Damming and water abstraction have a significant influence on wetlands: the Keoladeo Ghana Sanctuary, Loktak Lake, Chilika Lake, and Vembanad Kole are all badly impacted by dams that affect water and silt flows. More scientific data, images, maps, and other relevant tools are also needed to understand the state of wetlands.
From 2006 to 2011, the Indian Space Research Organisation used remote sensing satellites to scan over two lakh wetlands in India for the National Wetland Inventory and Assessment. The states, on the other hand, have made little effort in designating wetlands.
There is also a need for more stringent regulation enforcement. Because regulatory authorities like the Central Wetland Regulatory Authority only have advisory powers, the National Plan for the Conservation of Aquatic Ecosystems and the Wetlands Conservation and Management Rules, 2017 (revised in 2020), have had limited influence.
Furthermore, existing rules utterly disregard the involvement of local populations in the governance and monitoring of wetlands. According to Ramveer Tanwar, who regenerated over 20 ponds and lakes in and around Noida, awareness is the first step toward protection. Tanwar’s team begins with awareness campaigns in chosen locations, encouraging residents to join with their time and money, while raising the remaining funds from private firms (costs vary between Rs 3-5 lakh per acre of wetland area).
They employed a five-step wetland restoration method. Hyacinth and rubbish are removed from the water first. The water body is then separated into sections based on its size, with water being drained from each section. They let the bottom dry fully before excavating it if necessary.
A path for plants is built around the region, and then water is reintroduced, rejuvenating the waterbody.
Scalability and replicability can also be investigated in a number of other small-scale undertakings.
Narayan Choudhary’s Talab Bachao Abhiyan has mobilised communities in the Mithilanchal region (north Bihar) throughout the years. The campaign raised awareness about pond encroachment and pollution and urged the government to act.
Since 2017, Shweta Hule’s ‘Swamini’ self-help group of ten women has organised a’mangrove safari’ for tourists in Sindhudurg’s Mandavi creek. This has been recognised as a paradigm for ecotourism-based community conservation.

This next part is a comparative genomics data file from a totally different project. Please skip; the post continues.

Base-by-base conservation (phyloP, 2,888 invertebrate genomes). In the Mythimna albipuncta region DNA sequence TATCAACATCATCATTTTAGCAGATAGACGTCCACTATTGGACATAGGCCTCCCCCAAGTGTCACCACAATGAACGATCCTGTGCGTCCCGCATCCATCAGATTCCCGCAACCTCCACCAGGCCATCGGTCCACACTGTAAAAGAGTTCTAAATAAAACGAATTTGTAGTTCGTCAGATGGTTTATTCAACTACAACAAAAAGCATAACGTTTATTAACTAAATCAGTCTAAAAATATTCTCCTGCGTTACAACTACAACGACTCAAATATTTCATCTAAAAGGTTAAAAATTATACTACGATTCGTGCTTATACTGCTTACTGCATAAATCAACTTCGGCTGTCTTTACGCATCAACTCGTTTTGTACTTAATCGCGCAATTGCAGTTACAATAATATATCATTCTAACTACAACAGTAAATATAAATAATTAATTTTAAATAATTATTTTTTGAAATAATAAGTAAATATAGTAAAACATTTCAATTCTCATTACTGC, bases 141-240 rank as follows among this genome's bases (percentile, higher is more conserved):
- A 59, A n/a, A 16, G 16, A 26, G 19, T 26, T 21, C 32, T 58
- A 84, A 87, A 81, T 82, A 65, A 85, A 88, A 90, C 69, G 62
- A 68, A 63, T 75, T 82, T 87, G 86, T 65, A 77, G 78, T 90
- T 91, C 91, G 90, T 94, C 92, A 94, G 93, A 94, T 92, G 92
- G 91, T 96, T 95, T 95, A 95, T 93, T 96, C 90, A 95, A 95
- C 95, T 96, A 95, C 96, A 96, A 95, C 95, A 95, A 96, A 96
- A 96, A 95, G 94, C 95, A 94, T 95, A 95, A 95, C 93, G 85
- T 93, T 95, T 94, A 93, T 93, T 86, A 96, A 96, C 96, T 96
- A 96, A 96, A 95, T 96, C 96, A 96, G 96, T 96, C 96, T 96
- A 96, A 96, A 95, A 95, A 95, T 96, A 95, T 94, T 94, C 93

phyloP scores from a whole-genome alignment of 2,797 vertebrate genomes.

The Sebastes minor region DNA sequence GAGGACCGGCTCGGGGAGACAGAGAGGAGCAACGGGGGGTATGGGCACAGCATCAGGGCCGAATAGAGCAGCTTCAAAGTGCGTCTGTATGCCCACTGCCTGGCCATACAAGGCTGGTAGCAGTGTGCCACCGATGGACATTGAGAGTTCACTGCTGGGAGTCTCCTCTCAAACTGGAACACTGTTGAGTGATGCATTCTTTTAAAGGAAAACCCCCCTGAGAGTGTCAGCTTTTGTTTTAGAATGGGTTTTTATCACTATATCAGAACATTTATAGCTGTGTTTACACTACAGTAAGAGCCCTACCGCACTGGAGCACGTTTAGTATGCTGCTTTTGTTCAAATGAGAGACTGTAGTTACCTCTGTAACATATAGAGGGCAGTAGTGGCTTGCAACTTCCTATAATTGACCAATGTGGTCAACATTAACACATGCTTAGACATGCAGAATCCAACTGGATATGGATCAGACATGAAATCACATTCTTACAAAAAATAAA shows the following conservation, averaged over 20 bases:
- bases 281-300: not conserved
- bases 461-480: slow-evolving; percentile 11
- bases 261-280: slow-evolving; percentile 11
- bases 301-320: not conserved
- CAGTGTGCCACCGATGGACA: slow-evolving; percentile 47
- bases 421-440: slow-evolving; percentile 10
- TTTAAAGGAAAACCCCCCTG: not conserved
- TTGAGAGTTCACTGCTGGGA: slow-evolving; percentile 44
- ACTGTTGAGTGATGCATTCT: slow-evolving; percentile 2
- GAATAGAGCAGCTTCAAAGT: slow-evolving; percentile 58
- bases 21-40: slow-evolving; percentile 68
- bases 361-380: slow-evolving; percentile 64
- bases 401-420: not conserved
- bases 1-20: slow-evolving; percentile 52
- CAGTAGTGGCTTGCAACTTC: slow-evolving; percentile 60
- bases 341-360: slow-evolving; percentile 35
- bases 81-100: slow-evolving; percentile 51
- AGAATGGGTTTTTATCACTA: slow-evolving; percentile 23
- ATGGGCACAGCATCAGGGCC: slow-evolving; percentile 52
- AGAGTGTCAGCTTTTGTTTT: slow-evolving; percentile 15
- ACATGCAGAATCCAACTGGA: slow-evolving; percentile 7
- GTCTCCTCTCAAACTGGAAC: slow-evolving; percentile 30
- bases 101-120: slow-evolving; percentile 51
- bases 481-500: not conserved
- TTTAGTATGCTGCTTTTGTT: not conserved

The state forest department is working to replicate their model in other regions of Maharashtra’s coastal region.
A strong policy can be established to alter the country’s wetlands conditions based on local experiences and skills. Plans like MPD 2041, which focus on water bodies and the land surrounding them, are the urban planning plans of the future. The ‘green-blue policy,’ in which water bodies and land are interdependent and grow with each other while providing environmental and social advantages, is referred as such.
However, the DDA seeks different stakeholders for this project, including the Delhi Jal Board, the flood and irrigation department, and municipal corporations. This will be a difficult undertaking, especially as it has no supervisory authority over these bodies.
ISRO’s Space Applications Centre (SAC) in Ahmedabad and ICAR’s Central Marine Fisheries Research Institute (ICAR-CMFRI) in Kochi will work together to locate and demarcate wetlands smaller than 2.25 hectares along India’s coastline. To create resilience against the impact of climate change, they will conserve water bodies through “coastal livelihood programmes.”
The toolkit’s creation will also assist urban local governments, city administrators, urban planners, and other stakeholders to handle water management concerns by taking comprehensive and integrated action on the ground.
Such smart and new approaches, as well as more space for people to participate in the management and decision-making of their wetlands, are critical for India to construct a climate resilient future.